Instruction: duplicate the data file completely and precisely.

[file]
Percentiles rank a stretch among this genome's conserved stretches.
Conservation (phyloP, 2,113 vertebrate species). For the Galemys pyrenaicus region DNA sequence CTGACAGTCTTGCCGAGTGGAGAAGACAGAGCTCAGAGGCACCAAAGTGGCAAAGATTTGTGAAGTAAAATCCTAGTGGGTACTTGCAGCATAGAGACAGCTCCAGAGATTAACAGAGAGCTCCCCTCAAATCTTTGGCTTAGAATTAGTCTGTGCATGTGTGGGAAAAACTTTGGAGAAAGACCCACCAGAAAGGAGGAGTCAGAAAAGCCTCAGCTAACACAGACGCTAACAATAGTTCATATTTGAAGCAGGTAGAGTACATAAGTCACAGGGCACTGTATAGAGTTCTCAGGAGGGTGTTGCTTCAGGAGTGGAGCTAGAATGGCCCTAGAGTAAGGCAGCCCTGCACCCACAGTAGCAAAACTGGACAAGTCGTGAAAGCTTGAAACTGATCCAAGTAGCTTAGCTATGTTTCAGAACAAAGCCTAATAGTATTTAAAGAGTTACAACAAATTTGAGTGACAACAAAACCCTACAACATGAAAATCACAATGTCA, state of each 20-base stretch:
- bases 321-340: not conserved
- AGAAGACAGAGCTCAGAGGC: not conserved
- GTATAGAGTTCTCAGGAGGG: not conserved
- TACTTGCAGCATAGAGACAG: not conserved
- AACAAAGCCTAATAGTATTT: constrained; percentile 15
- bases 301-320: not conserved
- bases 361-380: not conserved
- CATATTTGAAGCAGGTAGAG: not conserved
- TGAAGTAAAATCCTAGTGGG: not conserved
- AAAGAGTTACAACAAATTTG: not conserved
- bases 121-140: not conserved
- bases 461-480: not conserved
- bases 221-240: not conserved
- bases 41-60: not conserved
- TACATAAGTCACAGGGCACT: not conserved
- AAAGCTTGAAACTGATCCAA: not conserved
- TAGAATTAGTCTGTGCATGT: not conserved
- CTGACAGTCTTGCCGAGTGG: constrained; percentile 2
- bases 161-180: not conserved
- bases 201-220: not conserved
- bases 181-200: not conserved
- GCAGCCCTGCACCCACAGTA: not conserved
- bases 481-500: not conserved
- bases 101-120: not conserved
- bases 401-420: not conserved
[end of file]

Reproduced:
Percentiles rank a stretch among this genome's conserved stretches.
Conservation (phyloP, 2,113 vertebrate species). For the Galemys pyrenaicus region DNA sequence CTGACAGTCTTGCCGAGTGGAGAAGACAGAGCTCAGAGGCACCAAAGTGGCAAAGATTTGTGAAGTAAAATCCTAGTGGGTACTTGCAGCATAGAGACAGCTCCAGAGATTAACAGAGAGCTCCCCTCAAATCTTTGGCTTAGAATTAGTCTGTGCATGTGTGGGAAAAACTTTGGAGAAAGACCCACCAGAAAGGAGGAGTCAGAAAAGCCTCAGCTAACACAGACGCTAACAATAGTTCATATTTGAAGCAGGTAGAGTACATAAGTCACAGGGCACTGTATAGAGTTCTCAGGAGGGTGTTGCTTCAGGAGTGGAGCTAGAATGGCCCTAGAGTAAGGCAGCCCTGCACCCACAGTAGCAAAACTGGACAAGTCGTGAAAGCTTGAAACTGATCCAAGTAGCTTAGCTATGTTTCAGAACAAAGCCTAATAGTATTTAAAGAGTTACAACAAATTTGAGTGACAACAAAACCCTACAACATGAAAATCACAATGTCA, state of each 20-base stretch:
- bases 321-340: not conserved
- AGAAGACAGAGCTCAGAGGC: not conserved
- GTATAGAGTTCTCAGGAGGG: not conserved
- TACTTGCAGCATAGAGACAG: not conserved
- AACAAAGCCTAATAGTATTT: constrained; percentile 15
- bases 301-320: not conserved
- bases 361-380: not conserved
- CATATTTGAAGCAGGTAGAG: not conserved
- TGAAGTAAAATCCTAGTGGG: not conserved
- AAAGAGTTACAACAAATTTG: not conserved
- bases 121-140: not conserved
- bases 461-480: not conserved
- bases 221-240: not conserved
- bases 41-60: not conserved
- TACATAAGTCACAGGGCACT: not conserved
- AAAGCTTGAAACTGATCCAA: not conserved
- TAGAATTAGTCTGTGCATGT: not conserved
- CTGACAGTCTTGCCGAGTGG: constrained; percentile 2
- bases 161-180: not conserved
- bases 201-220: not conserved
- bases 181-200: not conserved
- GCAGCCCTGCACCCACAGTA: not conserved
- bases 481-500: not conserved
- bases 101-120: not conserved
- bases 401-420: not conserved